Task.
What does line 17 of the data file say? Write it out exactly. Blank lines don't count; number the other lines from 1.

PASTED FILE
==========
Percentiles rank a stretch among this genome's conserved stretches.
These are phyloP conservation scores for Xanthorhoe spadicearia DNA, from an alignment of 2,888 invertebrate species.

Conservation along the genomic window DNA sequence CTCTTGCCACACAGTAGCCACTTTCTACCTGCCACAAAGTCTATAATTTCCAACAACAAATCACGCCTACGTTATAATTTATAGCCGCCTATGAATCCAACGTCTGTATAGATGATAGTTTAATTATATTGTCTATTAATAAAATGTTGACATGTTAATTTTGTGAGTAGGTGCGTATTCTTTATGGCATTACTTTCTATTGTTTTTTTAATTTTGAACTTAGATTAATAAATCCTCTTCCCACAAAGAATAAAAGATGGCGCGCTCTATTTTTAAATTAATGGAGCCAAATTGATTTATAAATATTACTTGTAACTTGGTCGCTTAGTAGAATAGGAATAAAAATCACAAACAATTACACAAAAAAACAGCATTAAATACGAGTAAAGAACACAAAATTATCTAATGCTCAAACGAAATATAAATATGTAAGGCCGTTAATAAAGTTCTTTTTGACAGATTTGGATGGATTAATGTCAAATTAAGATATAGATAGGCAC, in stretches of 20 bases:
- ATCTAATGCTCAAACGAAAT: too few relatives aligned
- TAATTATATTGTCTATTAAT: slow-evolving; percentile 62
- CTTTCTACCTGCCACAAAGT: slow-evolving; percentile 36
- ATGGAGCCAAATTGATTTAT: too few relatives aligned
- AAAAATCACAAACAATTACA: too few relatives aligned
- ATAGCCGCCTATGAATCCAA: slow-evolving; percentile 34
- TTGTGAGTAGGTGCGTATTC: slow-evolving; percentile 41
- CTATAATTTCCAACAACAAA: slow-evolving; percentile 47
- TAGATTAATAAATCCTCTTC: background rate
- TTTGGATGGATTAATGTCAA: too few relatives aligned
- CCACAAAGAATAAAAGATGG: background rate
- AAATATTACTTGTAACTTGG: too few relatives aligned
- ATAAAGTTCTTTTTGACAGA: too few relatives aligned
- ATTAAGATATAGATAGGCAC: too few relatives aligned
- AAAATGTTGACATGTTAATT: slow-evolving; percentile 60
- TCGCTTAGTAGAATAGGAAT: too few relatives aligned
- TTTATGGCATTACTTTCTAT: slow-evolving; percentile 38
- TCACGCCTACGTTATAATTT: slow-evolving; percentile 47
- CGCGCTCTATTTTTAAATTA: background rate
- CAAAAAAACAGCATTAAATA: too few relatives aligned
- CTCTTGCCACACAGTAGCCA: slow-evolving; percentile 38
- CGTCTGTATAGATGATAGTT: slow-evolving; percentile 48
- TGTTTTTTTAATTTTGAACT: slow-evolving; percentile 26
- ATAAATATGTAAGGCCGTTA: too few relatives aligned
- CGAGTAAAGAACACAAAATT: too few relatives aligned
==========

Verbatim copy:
- ATTAAGATATAGATAGGCAC: too few relatives aligned